Click here for the flashback interview with Dwayne Johnson for THE GRIDIRON GANG.
Click here for the flashback interview with Neve Campbell for THE COMPANY
It is a mantra that I have repeated at least once a day for many, many years now. Technology is our friend, but it is not our >good< friend. While my invocation of that is generally limited to computers, pay-stations, and the notorious aggravations of the voice-mail maze, SKYSCRAPER, the latest action flick from Dwayne Johnson, takes it to a whole new level while also sending a love letter to the low-tech reliability, magic even, of duct tape.
More about that later.
For now, a consideration of this workmanlike approach to the disaster epic. Think THE TOWERING INFERNO meets DIE HARD (the original) with Johnson as Will Sawyer. He’s an ex-Marine, former FBI- hostage rescuer, and current owner of a small security consulting firm after the last FBI mission went wrong. He lost a leg, but as a result met the love of his life, Sarah (Neve Campbell), a Navy doctor with a great sense of humor, two tours of Afghanistan under her belt, and a minor in Far Eastern studies as part of her degree from Annapolis. That last is coming in handy now that they and their adorably spunky twins, Georgia (McKenna Roberts) and Henry (Noah Cottrell), are in Hong Kong where Will is doing a final security analysis for the tallest building in the world, The Pearl, a dandy of a skyscraper with its own wind-generated power and a mysterious sphere perched at its apex. Naturally, all of that will coming into play as Will, in the fine tradition of disaster movies, is about to have a very, very bad day.
It starts with being knifed in a bag-snatching. The thief was after the tablet that gives Will access to every security system in The Pearl, the one that will allow the villain of the piece (Roland Møller) to do things like turn off the fire extinguishing system after he sets a fire on the 98th floor. Alas, he didn’t count on two things. One, that Will’s wife and kids would be in the building when the fire started. Two, that Will isn’t going to let a little thing like a knife wound requiring stitches, 90-something floors, and certain death stop him from the daring rescue that we have all come to see.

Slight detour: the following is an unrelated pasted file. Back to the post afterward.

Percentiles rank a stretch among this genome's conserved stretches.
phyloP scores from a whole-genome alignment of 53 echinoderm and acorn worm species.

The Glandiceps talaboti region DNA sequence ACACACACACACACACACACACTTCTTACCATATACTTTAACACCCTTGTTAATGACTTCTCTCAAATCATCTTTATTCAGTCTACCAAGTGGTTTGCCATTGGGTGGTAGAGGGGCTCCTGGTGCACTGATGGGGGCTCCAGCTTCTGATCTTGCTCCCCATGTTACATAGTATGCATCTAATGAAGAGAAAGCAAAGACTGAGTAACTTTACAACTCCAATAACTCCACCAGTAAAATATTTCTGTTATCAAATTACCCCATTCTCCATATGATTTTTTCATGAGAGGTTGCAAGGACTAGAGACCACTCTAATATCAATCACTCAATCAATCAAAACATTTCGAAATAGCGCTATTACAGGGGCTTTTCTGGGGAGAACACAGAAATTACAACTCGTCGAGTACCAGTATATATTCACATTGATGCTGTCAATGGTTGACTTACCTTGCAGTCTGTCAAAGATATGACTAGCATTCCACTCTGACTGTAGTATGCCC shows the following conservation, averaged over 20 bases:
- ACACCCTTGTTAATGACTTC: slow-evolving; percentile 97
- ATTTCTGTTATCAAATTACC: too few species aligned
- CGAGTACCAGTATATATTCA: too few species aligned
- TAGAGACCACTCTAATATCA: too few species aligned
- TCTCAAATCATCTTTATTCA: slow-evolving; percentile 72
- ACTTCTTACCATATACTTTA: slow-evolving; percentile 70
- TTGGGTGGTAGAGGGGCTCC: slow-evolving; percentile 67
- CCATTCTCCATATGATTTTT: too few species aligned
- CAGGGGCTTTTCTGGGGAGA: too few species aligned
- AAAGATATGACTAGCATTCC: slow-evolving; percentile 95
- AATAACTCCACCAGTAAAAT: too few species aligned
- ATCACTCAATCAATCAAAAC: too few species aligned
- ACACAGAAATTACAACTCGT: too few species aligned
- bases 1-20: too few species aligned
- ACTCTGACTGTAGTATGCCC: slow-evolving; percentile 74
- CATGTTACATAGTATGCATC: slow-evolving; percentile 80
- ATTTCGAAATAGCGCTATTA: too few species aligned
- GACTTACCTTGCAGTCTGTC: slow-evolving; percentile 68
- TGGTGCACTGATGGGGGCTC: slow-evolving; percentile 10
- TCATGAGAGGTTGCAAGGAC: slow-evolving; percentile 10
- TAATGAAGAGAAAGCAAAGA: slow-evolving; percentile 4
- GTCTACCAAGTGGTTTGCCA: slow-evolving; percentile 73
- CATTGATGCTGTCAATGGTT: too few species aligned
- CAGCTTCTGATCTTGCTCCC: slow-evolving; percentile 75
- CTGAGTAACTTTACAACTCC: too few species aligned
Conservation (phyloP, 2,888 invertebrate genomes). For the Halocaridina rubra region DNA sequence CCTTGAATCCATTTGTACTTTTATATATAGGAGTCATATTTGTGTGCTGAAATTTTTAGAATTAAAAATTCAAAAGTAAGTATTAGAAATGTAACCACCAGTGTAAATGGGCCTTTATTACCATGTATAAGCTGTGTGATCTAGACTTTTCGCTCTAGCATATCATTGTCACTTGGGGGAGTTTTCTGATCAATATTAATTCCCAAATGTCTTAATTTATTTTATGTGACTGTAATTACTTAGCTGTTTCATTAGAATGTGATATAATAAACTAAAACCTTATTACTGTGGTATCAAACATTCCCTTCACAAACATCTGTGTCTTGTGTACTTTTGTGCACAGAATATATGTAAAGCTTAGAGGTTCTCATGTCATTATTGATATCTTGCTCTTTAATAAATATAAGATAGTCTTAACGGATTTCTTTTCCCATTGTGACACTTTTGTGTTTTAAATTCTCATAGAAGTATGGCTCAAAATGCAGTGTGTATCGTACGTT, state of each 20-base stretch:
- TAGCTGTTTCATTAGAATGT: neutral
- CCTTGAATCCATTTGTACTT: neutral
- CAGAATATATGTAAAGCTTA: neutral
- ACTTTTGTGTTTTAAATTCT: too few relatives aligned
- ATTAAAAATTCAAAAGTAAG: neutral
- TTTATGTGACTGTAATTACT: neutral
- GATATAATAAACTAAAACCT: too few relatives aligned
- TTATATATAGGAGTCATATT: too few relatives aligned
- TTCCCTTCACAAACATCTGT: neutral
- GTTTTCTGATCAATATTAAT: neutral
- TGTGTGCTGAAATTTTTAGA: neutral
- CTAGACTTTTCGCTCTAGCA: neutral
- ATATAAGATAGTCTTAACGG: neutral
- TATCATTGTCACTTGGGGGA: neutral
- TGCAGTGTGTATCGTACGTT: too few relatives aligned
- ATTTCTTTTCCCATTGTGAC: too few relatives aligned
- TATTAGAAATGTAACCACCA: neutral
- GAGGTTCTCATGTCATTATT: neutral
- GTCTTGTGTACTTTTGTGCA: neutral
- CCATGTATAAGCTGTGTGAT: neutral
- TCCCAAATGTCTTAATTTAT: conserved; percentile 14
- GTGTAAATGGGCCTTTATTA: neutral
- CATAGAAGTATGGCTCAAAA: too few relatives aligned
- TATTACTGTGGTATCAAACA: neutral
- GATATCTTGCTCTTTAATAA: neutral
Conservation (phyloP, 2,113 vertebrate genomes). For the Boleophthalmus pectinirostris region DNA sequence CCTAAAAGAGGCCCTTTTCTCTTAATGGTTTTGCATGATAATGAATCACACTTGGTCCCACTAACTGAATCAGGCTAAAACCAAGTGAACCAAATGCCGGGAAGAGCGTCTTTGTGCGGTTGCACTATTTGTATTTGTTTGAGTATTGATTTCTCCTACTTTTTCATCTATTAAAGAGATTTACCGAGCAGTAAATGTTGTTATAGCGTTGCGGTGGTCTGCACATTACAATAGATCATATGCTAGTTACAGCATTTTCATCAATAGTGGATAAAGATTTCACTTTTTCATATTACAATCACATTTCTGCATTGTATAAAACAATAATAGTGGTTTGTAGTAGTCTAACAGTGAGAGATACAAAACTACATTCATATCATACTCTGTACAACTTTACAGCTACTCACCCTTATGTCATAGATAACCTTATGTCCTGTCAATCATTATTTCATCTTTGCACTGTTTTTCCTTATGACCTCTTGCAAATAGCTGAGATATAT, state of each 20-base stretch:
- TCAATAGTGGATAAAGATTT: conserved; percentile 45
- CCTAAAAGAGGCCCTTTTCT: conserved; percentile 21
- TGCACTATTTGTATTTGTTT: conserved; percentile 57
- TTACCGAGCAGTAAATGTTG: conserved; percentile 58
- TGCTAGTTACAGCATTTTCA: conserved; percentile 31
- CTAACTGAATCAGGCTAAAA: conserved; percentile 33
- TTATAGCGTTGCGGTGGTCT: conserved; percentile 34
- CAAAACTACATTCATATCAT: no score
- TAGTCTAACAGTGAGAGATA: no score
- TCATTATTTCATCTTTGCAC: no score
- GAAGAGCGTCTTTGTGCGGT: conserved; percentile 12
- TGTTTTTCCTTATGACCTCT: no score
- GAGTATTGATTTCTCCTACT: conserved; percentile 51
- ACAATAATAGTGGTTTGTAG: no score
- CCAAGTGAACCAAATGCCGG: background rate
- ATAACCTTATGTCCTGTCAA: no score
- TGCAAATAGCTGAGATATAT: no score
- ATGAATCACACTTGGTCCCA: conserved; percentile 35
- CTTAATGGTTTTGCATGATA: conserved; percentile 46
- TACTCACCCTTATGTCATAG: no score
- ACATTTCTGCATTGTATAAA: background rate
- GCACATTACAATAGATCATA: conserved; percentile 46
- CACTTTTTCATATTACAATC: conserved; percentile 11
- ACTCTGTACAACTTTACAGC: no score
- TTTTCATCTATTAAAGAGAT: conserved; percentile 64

Make no mistake, this is a standard-issue script. We are introduced to all the elements that will later figure into the action sequences, and then see the series of close-calls, serendipitous coincidences, and perfectly time cinematic moments of danger and resolution play out. There is even the time-honored comment from a minor character noting that nothing that’s happening is supposed to be possible. What makes it fun is The Rock. The man can sweep us along through even the most ridiculous tropes, and still make us cheer for him because we believe that while mere mortals could not swing on a grappling hook half-a-mile in the air into a burning building and not only live, but continue the fight, we believe that he could. Just like we believe that he is so attached to his wife and kids that he would want to try.
Throw in some de rigeur quips that are actually funny, and Will’s deep and abiding faith in the power of duct tape to get him through all manner of tight spots from first aid to free-climbing The Pearl, and what we have here is a good time at the movies. Never mind a few flubs such as the femme fatale who goes into full combat in dangly oversized earrings, and Will being able to understand instructions in Chinese after we’ve established he has exactly one phrase down, and it’s not the one to which he is responding. That’s because we also get a wonderfully laconic police inspector (Byron Mann) watching the action with a nice dose of irony to his conveniently expositional narration of events as viewed on his monitor, a suitably mysterious billionaire (Chin Han) who refuses to leave the masterpiece he’s built for reasons of his own, and a primer on the physics of aerodynamics that will probably not come in handy anytime soon for we mere mortals, but that is interesting to note in passing.
SKYSCRAPER answers the, ahem. burning question, what would happen if a one-legged Rock had to take down an amoral bad guy with a foreign accents while also avoiding being reduced to ash or an amorphous blob on the pavement. Much like his other forays into the disaster epic, it’s an answer worth spending two hours or so to see.